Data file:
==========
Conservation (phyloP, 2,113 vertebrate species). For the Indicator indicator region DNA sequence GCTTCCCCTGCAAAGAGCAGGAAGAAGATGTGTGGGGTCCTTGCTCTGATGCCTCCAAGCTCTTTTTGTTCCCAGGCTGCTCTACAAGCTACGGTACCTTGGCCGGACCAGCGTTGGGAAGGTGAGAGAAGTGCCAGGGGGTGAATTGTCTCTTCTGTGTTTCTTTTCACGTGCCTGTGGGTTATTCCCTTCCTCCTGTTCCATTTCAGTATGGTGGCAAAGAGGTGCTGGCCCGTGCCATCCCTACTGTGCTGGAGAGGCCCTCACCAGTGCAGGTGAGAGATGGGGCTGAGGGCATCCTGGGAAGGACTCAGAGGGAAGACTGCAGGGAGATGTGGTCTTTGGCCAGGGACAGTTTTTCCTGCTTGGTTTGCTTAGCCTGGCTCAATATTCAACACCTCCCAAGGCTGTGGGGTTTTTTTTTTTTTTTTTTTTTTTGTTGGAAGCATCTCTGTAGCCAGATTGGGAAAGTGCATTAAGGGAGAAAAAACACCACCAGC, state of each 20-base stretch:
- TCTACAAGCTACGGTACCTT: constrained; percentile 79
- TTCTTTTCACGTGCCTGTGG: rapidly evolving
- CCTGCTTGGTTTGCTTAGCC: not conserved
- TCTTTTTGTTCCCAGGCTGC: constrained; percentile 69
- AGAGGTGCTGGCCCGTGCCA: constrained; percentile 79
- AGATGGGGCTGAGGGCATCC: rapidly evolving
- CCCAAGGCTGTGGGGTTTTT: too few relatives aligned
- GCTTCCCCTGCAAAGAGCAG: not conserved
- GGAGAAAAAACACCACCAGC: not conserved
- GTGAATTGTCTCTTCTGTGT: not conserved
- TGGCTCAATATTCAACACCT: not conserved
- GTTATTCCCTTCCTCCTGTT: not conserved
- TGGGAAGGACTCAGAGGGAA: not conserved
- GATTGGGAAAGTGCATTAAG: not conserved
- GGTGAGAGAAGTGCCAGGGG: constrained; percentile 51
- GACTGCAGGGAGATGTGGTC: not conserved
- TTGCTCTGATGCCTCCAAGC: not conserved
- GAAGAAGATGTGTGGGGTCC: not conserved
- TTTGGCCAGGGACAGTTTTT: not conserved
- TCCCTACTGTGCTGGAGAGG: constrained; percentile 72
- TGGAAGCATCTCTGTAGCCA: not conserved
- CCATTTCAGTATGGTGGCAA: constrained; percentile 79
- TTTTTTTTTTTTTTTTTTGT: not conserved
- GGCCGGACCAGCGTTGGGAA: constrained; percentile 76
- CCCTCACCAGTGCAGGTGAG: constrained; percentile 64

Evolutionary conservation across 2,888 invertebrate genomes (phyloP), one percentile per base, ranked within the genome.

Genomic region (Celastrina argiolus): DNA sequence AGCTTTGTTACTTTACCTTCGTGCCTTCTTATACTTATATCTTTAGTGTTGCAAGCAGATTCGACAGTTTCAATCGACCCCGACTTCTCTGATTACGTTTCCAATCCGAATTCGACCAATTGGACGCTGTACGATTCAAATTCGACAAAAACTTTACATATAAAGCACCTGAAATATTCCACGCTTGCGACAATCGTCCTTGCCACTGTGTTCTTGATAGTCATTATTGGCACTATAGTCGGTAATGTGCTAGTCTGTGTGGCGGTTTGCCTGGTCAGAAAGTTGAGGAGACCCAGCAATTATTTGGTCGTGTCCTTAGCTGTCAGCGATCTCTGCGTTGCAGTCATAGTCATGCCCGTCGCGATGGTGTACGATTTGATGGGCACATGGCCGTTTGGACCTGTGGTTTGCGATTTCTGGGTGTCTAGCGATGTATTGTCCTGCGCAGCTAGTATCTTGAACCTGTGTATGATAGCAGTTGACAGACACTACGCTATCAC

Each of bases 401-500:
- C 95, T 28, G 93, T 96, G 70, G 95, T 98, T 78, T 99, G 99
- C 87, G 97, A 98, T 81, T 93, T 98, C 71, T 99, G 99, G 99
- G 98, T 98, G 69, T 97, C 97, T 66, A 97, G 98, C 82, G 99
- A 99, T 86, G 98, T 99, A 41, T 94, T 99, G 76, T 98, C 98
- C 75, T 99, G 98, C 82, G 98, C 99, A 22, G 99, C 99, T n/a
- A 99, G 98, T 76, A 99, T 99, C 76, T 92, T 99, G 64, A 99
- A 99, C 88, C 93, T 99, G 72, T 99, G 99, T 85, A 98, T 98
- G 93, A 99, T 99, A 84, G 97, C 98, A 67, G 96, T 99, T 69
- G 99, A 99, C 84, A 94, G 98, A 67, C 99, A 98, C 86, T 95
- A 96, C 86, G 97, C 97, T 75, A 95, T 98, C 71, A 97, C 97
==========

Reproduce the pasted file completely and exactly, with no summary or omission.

Conservation (phyloP, 2,113 vertebrate species). For the Indicator indicator region DNA sequence GCTTCCCCTGCAAAGAGCAGGAAGAAGATGTGTGGGGTCCTTGCTCTGATGCCTCCAAGCTCTTTTTGTTCCCAGGCTGCTCTACAAGCTACGGTACCTTGGCCGGACCAGCGTTGGGAAGGTGAGAGAAGTGCCAGGGGGTGAATTGTCTCTTCTGTGTTTCTTTTCACGTGCCTGTGGGTTATTCCCTTCCTCCTGTTCCATTTCAGTATGGTGGCAAAGAGGTGCTGGCCCGTGCCATCCCTACTGTGCTGGAGAGGCCCTCACCAGTGCAGGTGAGAGATGGGGCTGAGGGCATCCTGGGAAGGACTCAGAGGGAAGACTGCAGGGAGATGTGGTCTTTGGCCAGGGACAGTTTTTCCTGCTTGGTTTGCTTAGCCTGGCTCAATATTCAACACCTCCCAAGGCTGTGGGGTTTTTTTTTTTTTTTTTTTTTTTGTTGGAAGCATCTCTGTAGCCAGATTGGGAAAGTGCATTAAGGGAGAAAAAACACCACCAGC, state of each 20-base stretch:
- TCTACAAGCTACGGTACCTT: constrained; percentile 79
- TTCTTTTCACGTGCCTGTGG: rapidly evolving
- CCTGCTTGGTTTGCTTAGCC: not conserved
- TCTTTTTGTTCCCAGGCTGC: constrained; percentile 69
- AGAGGTGCTGGCCCGTGCCA: constrained; percentile 79
- AGATGGGGCTGAGGGCATCC: rapidly evolving
- CCCAAGGCTGTGGGGTTTTT: too few relatives aligned
- GCTTCCCCTGCAAAGAGCAG: not conserved
- GGAGAAAAAACACCACCAGC: not conserved
- GTGAATTGTCTCTTCTGTGT: not conserved
- TGGCTCAATATTCAACACCT: not conserved
- GTTATTCCCTTCCTCCTGTT: not conserved
- TGGGAAGGACTCAGAGGGAA: not conserved
- GATTGGGAAAGTGCATTAAG: not conserved
- GGTGAGAGAAGTGCCAGGGG: constrained; percentile 51
- GACTGCAGGGAGATGTGGTC: not conserved
- TTGCTCTGATGCCTCCAAGC: not conserved
- GAAGAAGATGTGTGGGGTCC: not conserved
- TTTGGCCAGGGACAGTTTTT: not conserved
- TCCCTACTGTGCTGGAGAGG: constrained; percentile 72
- TGGAAGCATCTCTGTAGCCA: not conserved
- CCATTTCAGTATGGTGGCAA: constrained; percentile 79
- TTTTTTTTTTTTTTTTTTGT: not conserved
- GGCCGGACCAGCGTTGGGAA: constrained; percentile 76
- CCCTCACCAGTGCAGGTGAG: constrained; percentile 64

Evolutionary conservation across 2,888 invertebrate genomes (phyloP), one percentile per base, ranked within the genome.

Genomic region (Celastrina argiolus): DNA sequence AGCTTTGTTACTTTACCTTCGTGCCTTCTTATACTTATATCTTTAGTGTTGCAAGCAGATTCGACAGTTTCAATCGACCCCGACTTCTCTGATTACGTTTCCAATCCGAATTCGACCAATTGGACGCTGTACGATTCAAATTCGACAAAAACTTTACATATAAAGCACCTGAAATATTCCACGCTTGCGACAATCGTCCTTGCCACTGTGTTCTTGATAGTCATTATTGGCACTATAGTCGGTAATGTGCTAGTCTGTGTGGCGGTTTGCCTGGTCAGAAAGTTGAGGAGACCCAGCAATTATTTGGTCGTGTCCTTAGCTGTCAGCGATCTCTGCGTTGCAGTCATAGTCATGCCCGTCGCGATGGTGTACGATTTGATGGGCACATGGCCGTTTGGACCTGTGGTTTGCGATTTCTGGGTGTCTAGCGATGTATTGTCCTGCGCAGCTAGTATCTTGAACCTGTGTATGATAGCAGTTGACAGACACTACGCTATCAC

Each of bases 401-500:
- C 95, T 28, G 93, T 96, G 70, G 95, T 98, T 78, T 99, G 99
- C 87, G 97, A 98, T 81, T 93, T 98, C 71, T 99, G 99, G 99
- G 98, T 98, G 69, T 97, C 97, T 66, A 97, G 98, C 82, G 99
- A 99, T 86, G 98, T 99, A 41, T 94, T 99, G 76, T 98, C 98
- C 75, T 99, G 98, C 82, G 98, C 99, A 22, G 99, C 99, T n/a
- A 99, G 98, T 76, A 99, T 99, C 76, T 92, T 99, G 64, A 99
- A 99, C 88, C 93, T 99, G 72, T 99, G 99, T 85, A 98, T 98
- G 93, A 99, T 99, A 84, G 97, C 98, A 67, G 96, T 99, T 69
- G 99, A 99, C 84, A 94, G 98, A 67, C 99, A 98, C 86, T 95
- A 96, C 86, G 97, C 97, T 75, A 95, T 98, C 71, A 97, C 97